A Scandinavian Evening

This post is also available in: Norwegian Bokmål

Closing concert at Festival in Elverum and tour.

Festival in Elverum, Terningen Arena, Elverum, Saturday August 11th at 6pm.

Young Euro Classic, Konzerthaus Berlin, Monday August 13th at 8pm. Read more and buy tickets here.

Musikkens hus, Aalborg, Wednesday August 16th at 7.30pm. Read more and buy tickets here.

Oslo Chamber Music Festival, Oslo Konserthus, Saturday August 18th at 6pm. Read more and buy tickets here.

 

The Norwegian National Youth Orchestra
Conductor: Johannes Gustavsson
Soloists: Ann-Helen Moen (soprano in Elverum, Berlin and Aalborg), Kari Postma (soprano in Oslo) and Håvard Stensvold (bass-baritone)

Håvard Stensvold, Foto: Studio Lasse Berre

Program:

Anders Hillborg (1954-): Eleven Gates (2005/2006)

No. 1. Drifting into D-major
No. 2. Suddenly in the Room with Chattering Mirrors
No. 3. D Major Still Life
No. 4. Confused Dialogues with Woodpecker
No. 5. Suddenly in the Room with Floating Mirrors
No. 6. Into the Great Wide Open
No. 7. Meadow of Sadsongs
No. 8. Toypianos on the Surface of the Sea
No. 9. String Quartet spiralling to the Seafloor
No. 10. Seafloor Meditation (Whispering Mirrors at the Seafloor)
No. 11. Waves, Pulse and Elastic Seabirds

Kari Postma

Edvard Grieg (1843-1907):

Solveig´s song (from op. 23)
Last Spring (from op. 33)
At Rondane (fra op. 33)
A Swan (op. 25, no. 2)
Zur Rosenzeit (op. 48, no. 5)
Ein Traum (op. 48, no. 6)

 

Carl Nielsen (1865-1931): Symphony no. 3, op. 27 (1910/1911)

Allegro espansivo
Andante pastorale
Allegretto un poco
Finale: Allegro


A SCANDINAVIAN EVENING

Johannes Gustavsson, Foto: Anna Hult

The Norwegian National Youth Orchestra and their artistic director Johannes Gustavsson invite to a Scandinavian evening with two wonderful vocal soloists.

 

The title of the Swedish composer Anders Hillborg’s work, Eleven Gates, alludes to the fact that the piece is constructed of eleven sections and to the imaginary gates that one passes through – either abruptly or seamlessly – in moving from one to another. In addition, the composer entertained him selv by giving each section a title, describing in a more or less surrealistic way what´s going on. An American critic wrote that he enjoyed listening to so many new audio pictures in the work. The work was commissioned by the Los Angeles Philharmonic under the leadership of Esa Pekka Salonen. The Norwegian National Youth Orchestra will make the German premier of the work.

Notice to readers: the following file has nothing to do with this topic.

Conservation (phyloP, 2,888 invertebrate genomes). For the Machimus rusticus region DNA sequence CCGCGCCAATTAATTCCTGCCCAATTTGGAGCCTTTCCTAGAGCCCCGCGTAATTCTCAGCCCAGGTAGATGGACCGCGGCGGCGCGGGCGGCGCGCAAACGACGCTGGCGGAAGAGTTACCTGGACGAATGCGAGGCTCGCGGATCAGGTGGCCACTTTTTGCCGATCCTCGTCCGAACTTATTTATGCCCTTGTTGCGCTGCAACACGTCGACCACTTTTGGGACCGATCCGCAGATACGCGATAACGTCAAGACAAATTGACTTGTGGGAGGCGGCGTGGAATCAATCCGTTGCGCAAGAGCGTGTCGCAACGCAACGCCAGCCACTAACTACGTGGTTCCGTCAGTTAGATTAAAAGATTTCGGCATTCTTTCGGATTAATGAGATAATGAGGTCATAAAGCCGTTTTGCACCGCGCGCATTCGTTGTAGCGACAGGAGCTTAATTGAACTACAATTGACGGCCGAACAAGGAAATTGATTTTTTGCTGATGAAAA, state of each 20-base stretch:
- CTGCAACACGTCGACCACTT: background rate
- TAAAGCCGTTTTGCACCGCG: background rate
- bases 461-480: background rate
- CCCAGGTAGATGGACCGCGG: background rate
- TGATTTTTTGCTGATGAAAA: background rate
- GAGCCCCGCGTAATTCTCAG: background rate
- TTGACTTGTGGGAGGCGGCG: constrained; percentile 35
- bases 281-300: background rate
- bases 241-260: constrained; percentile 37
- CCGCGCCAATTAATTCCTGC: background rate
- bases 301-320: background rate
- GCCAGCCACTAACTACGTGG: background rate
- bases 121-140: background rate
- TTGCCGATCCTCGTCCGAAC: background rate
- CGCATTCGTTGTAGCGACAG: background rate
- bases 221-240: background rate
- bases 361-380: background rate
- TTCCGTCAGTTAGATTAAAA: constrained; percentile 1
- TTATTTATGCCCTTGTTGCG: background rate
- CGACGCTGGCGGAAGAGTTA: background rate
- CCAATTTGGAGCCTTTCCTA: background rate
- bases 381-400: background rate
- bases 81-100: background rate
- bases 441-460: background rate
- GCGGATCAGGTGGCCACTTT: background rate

Hillborg is known for his wide range in his composition, from orchestral music, choral music, chamber music, but also more commercial pop and film music. He is inspired by composers like Brian Ferneyhough and Gyorgi Ligeti.

 

Ann-Helen Moen, Foto: Jan Alsaker

We will hear the soprano Ann-Helen Moen in some of Edvard Griegs most wellknown songs. “Solveig’s song”, from Peer Gynt and with text by Henrik Ibsen, needs no further description. “The last Spring” and “At Rondane” is from a collection of songs with text by Aasmund Olavsson Vinje. This collection became known as Grieg’s first genuine Norwegian songs and his melodic character is clearly audible.

The last three songs we hear from Grieg deal with all different perspectives of romantic love. “A Swan” is written by Henrik Ibsen, while the two songs in German have text by Johann Wolfgang von Goethe (“Zur Rosenzeit”) and Friedrich Martin von Bodenstedt (“Ein Traum”).

 

Carl Nielsen started to think of his third symphony in the beginning of the year 1910. He struggled to find a good idea for the first movement and rumers say that the theme came to him when he was on the tram. In the absence of an available sheet of paper, he had to write it down on his sleeve. The symphony quickly became a success and was the most played of Nielsen’s symphonies in his time. The good reviews changed the view of Nielsen’s music, and this work was making the composer’s name well known.

Carl Nielsen’s third symphony expresses, as the title of the first movement describes, a tension (espansiva) that in the second movement has been completely replaced with an idyllic calm. He drafted two different versions of the second movement, where the final result includes two vocal soloists who sing without text. In Carl Nielsen’s own program texts, we can read that with he the textless vocal voices has attempted to portray an paradisiac state of the soul. The third movement is a contrast again and contains an ambiguous atmosphere where both major and minor, the good and the bad appears at the same time. According to the composer, the final is the apotheosis of the work. He wanted to show the healthy moral that lies in the blessing of work, an anthem to work and the healthy development of daily life.

 

The Norwegian National Youth Orchestra wish you all welcome to a Scandinavian evening!

This post is also available in: Norwegian Bokmål

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